Submitted to: Book Chapter
Publication Type: Book / Chapter
Publication Acceptance Date: 10/24/2004
Publication Date: 2/15/2005
Citation: Ellsbury, M.M., Clay, S.A., Clay, D.E., Malo, D.D. 2005. Within-field spatial variation of northern corn rootworms. In: Vida, S., Kuhlmann, U., and Edwards, R. (eds.). Western Corn Rootworm Ecology and Management. Wallingford, Oxfordshire, United Kingdom: CABI International. p. 145-153.
Interpretive Summary: This chapter was written as a summary of a presentation on the current status of scientific research involving global positioning systems (GPS) technology and geographic information systems (GIS) as they are being applied to the on-farm study of spatial variation of corn rootworms. Examples of spatial variability were given for the egg, larval, and adult stages of northern corn rootworms. The goal of this research is the development of new integrated pest management approaches for corn rootworms that utilize site-specific technology. The presentation was one of several at an International Symposium on the Ecology and Management of Western Corn Rootworm. Intensive grid-sampling provided valuable knowledge concerning rootworm distribution in relation to soil properties and landscape, but the usefulness of the information is limited by the complexity of data layer interpretation and by the cost of sampling for corn rootworms. The necessary GIS/GPS capabilities are available but have not yet been effectively combined into systems incorporating map-driven application technology with economical scouting methods or real-time monitoring and mapping of corn rootworm variability.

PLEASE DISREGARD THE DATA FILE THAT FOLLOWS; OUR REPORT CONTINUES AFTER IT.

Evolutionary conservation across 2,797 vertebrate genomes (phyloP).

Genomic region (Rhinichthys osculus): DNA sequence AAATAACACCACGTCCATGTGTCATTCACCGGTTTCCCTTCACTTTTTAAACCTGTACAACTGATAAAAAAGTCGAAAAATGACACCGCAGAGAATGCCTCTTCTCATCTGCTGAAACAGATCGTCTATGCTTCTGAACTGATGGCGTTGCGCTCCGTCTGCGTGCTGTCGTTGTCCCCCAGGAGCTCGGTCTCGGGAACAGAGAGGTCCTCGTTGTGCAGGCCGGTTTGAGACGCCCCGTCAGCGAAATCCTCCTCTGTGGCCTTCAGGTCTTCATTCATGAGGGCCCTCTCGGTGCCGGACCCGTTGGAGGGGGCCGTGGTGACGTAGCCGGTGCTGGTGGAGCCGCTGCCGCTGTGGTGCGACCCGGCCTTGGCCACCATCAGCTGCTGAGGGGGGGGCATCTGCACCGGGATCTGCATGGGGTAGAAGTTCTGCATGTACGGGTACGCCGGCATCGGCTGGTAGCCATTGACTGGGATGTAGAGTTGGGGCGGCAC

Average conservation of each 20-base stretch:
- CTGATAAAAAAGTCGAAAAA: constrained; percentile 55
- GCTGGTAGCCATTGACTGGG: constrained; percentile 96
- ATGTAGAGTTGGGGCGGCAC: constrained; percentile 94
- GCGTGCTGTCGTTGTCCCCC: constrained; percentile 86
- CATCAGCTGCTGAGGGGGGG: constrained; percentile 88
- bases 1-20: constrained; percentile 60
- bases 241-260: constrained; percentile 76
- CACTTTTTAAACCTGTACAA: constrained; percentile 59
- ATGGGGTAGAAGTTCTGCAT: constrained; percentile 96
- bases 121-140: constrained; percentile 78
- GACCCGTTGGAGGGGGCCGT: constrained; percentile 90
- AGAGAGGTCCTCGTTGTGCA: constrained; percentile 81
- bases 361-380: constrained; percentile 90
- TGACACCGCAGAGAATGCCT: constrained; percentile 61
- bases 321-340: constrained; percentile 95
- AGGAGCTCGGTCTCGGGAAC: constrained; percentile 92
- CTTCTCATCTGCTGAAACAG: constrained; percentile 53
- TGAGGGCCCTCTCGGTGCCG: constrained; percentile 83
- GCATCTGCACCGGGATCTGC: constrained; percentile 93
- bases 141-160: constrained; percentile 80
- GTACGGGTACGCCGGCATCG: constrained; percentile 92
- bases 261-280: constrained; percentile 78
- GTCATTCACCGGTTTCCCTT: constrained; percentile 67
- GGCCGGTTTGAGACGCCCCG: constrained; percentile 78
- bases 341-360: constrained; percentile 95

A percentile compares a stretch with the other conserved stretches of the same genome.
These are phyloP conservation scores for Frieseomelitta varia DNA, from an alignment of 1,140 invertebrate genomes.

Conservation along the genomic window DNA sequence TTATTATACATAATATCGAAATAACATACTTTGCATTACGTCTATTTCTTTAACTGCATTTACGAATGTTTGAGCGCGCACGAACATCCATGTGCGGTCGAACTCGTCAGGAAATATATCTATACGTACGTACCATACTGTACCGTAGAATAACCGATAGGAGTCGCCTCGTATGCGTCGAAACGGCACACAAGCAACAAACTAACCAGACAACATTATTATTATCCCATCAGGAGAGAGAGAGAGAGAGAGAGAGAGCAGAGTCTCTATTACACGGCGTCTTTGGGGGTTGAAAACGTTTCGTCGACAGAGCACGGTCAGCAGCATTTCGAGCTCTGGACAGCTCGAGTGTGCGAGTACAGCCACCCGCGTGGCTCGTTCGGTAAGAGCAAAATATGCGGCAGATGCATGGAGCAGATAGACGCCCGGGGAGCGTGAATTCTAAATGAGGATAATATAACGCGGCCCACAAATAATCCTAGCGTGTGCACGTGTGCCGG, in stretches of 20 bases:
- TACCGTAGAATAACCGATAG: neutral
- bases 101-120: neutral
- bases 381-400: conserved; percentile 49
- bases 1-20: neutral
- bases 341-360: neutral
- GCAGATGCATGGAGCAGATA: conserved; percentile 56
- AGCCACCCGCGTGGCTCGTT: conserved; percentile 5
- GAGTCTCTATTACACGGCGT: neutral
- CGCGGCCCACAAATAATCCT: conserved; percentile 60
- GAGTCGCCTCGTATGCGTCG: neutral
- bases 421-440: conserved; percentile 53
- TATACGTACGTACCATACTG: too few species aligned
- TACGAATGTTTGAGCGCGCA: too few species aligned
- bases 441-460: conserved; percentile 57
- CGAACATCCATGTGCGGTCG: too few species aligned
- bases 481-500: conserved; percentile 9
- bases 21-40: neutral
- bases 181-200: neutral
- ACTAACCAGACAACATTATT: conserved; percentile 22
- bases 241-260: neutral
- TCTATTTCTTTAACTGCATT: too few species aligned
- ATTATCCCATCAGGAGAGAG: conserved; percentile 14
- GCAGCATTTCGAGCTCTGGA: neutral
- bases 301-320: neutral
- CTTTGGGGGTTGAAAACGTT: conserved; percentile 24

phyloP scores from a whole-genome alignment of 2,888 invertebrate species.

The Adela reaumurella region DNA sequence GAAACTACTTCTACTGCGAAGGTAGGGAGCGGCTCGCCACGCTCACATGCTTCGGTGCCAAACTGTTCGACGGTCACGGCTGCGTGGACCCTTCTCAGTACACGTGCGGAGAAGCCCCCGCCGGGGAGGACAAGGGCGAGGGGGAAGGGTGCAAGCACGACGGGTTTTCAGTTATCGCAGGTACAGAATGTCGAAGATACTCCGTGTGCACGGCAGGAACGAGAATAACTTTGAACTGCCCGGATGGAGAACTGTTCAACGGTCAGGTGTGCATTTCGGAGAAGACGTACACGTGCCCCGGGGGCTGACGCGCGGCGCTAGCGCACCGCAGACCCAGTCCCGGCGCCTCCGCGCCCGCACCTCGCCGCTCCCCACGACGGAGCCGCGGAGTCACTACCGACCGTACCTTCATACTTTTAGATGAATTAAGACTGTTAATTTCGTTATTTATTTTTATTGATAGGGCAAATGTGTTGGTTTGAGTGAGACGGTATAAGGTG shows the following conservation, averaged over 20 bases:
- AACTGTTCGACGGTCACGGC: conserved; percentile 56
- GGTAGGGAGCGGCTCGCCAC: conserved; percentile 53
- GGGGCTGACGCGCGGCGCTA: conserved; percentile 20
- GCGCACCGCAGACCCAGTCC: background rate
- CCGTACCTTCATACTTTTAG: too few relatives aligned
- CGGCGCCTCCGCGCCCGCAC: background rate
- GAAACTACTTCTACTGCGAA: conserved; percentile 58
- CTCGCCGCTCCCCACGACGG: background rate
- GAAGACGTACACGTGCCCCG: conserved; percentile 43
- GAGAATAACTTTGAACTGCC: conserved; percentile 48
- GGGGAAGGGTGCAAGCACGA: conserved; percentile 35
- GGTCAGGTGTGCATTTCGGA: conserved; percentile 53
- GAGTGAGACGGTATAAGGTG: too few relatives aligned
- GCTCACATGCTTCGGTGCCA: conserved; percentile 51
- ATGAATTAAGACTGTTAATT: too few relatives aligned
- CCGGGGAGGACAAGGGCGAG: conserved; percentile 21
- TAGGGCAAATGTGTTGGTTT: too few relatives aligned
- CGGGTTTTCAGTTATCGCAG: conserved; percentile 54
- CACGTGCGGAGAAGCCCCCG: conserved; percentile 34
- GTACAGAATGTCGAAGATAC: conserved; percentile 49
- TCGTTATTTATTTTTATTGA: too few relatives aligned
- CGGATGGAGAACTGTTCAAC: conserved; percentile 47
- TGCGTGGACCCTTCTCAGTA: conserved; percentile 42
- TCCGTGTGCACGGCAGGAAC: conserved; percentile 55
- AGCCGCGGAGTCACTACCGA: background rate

Technical Abstract: Sampled distributions of pest populations usually are considered as a field mean for the density of insects per unit area or per sample unit for a given field. In reality, the actual distributions vary spatially at any given moment, that is, they are not constant over the entire expanse of a field. Spatial variability in rootworm incidence suggests that a site-specific approach to the management of corn rootworms may be feasible. This concept is attractive because of the environmental benefits from possible reduction in pesticide usage and lower input costs for the grower. Dispersion of a pest also may change through time as the population develops. This temporal variability makes precision corn rootworm management difficult to undertake. Intensive grid-sampling provides potentially valuable knowledge in GIS-managed data layers concerning rootworm distribution in relation to soil properties, fertility, weeds, landscape, and yields in corn fields, but the usefulness of the information is limited by problems related to implementing precision farming programs for corn rootworms. The necessary GIS/GPS capabilities are available but have not yet been effectively combined into systems incorporating map-driven application technology with economical scouting methods or real-time monitoring and mapping of corn rootworm variability.